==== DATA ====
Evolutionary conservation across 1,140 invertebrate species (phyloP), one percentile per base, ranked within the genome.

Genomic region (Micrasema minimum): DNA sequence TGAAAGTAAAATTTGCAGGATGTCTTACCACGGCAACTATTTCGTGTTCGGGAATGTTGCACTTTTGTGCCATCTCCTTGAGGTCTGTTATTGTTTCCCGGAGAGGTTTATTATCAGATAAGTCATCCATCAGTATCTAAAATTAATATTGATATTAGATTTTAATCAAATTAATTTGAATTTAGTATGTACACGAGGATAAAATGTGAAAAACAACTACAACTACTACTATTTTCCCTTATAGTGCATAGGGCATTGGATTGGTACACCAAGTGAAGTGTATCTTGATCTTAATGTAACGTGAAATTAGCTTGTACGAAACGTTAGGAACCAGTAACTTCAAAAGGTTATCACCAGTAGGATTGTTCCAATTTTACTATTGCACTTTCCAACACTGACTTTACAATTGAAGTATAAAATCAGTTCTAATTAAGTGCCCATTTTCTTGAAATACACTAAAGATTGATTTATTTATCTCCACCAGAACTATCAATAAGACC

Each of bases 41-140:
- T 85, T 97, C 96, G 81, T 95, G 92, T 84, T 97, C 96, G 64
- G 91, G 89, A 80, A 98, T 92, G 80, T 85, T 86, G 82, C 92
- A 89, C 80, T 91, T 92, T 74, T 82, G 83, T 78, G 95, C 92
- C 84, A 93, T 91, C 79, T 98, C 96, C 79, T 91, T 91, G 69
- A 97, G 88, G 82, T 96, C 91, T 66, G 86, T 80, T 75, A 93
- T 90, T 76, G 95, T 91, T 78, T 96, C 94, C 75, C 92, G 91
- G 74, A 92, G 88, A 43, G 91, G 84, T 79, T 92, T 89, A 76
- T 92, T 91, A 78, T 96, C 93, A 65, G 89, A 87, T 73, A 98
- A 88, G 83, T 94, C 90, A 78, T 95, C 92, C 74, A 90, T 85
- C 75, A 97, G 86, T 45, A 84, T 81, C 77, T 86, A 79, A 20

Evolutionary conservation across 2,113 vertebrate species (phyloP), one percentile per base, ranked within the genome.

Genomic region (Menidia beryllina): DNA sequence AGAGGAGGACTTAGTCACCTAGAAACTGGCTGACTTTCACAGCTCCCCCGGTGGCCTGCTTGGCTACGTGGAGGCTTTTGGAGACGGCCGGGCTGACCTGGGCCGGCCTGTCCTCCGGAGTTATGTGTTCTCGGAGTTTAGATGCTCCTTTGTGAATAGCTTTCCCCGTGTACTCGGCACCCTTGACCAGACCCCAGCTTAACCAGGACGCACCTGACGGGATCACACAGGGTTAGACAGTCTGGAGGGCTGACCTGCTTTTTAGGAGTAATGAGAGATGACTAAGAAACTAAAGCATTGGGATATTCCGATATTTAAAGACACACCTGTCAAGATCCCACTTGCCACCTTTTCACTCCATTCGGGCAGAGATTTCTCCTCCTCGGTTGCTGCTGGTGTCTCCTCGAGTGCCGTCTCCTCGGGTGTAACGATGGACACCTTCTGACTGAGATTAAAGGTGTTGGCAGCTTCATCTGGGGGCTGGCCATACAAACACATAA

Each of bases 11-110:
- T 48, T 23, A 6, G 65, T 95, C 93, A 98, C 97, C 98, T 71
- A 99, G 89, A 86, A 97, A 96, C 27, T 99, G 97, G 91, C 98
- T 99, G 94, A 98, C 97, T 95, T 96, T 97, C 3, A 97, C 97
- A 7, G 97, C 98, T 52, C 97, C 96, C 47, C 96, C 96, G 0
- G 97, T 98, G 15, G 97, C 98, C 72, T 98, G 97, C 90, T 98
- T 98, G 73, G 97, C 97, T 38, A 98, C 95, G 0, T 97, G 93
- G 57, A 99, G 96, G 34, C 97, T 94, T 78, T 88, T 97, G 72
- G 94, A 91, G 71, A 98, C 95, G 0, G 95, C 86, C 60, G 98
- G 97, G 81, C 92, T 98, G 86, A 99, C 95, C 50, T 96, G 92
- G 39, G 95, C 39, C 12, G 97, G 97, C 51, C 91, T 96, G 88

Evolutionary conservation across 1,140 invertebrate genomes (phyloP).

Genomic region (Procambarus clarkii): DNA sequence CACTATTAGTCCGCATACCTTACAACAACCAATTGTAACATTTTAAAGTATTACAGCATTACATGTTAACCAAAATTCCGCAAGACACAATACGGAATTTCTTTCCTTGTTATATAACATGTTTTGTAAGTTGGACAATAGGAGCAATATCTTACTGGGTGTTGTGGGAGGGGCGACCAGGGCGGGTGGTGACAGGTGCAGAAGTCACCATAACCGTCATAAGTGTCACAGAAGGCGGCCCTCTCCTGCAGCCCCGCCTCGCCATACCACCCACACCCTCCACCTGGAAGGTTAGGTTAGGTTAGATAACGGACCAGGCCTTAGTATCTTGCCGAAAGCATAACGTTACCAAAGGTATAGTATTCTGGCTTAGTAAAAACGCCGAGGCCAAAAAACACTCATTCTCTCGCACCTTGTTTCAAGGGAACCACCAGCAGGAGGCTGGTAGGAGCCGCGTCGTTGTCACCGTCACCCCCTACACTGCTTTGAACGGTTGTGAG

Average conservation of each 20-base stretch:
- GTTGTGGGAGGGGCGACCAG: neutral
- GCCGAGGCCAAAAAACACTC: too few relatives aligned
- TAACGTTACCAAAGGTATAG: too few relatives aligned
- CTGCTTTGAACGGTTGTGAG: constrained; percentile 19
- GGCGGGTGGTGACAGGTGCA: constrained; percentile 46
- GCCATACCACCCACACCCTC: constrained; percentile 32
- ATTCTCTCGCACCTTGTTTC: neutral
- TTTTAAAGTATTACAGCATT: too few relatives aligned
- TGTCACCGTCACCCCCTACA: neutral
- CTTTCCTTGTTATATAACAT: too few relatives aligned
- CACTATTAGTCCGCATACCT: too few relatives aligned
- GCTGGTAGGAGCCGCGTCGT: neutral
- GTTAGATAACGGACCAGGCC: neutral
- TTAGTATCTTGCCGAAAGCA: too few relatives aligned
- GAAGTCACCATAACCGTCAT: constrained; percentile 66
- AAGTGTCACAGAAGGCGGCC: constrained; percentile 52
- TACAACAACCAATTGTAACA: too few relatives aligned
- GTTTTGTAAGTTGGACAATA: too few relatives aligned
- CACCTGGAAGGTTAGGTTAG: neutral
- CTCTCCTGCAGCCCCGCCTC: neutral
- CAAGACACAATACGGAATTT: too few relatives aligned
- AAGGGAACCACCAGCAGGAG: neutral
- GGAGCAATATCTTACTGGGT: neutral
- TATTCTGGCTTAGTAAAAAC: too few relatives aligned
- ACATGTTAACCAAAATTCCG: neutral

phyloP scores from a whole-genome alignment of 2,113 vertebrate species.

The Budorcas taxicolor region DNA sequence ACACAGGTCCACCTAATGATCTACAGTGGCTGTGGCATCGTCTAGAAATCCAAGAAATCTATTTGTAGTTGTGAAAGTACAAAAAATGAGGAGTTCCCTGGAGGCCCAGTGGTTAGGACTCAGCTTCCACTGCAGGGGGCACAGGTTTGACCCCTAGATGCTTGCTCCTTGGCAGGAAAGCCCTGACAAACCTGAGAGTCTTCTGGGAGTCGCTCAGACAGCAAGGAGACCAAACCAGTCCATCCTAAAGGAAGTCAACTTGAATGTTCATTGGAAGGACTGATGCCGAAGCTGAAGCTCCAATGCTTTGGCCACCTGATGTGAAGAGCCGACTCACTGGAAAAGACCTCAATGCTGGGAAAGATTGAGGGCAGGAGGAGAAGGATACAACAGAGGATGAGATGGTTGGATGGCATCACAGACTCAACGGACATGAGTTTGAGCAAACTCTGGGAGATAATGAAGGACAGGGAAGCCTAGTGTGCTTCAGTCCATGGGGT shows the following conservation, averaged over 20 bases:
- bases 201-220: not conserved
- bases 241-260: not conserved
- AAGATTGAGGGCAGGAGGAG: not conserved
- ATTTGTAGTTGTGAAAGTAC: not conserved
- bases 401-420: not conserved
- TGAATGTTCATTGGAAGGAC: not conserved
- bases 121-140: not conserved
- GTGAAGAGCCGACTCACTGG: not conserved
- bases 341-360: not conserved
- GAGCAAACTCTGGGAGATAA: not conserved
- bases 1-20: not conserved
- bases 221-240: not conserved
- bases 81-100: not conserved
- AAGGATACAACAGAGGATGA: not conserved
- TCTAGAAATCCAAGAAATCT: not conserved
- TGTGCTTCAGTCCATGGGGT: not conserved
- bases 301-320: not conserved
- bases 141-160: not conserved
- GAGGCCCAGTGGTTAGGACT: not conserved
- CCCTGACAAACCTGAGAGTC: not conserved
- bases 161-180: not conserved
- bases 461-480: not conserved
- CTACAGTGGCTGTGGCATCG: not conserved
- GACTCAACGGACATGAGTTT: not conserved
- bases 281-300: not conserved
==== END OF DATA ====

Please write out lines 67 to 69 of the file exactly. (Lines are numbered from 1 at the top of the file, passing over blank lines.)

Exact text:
- bases 1-20: not conserved
- bases 221-240: not conserved
- bases 81-100: not conserved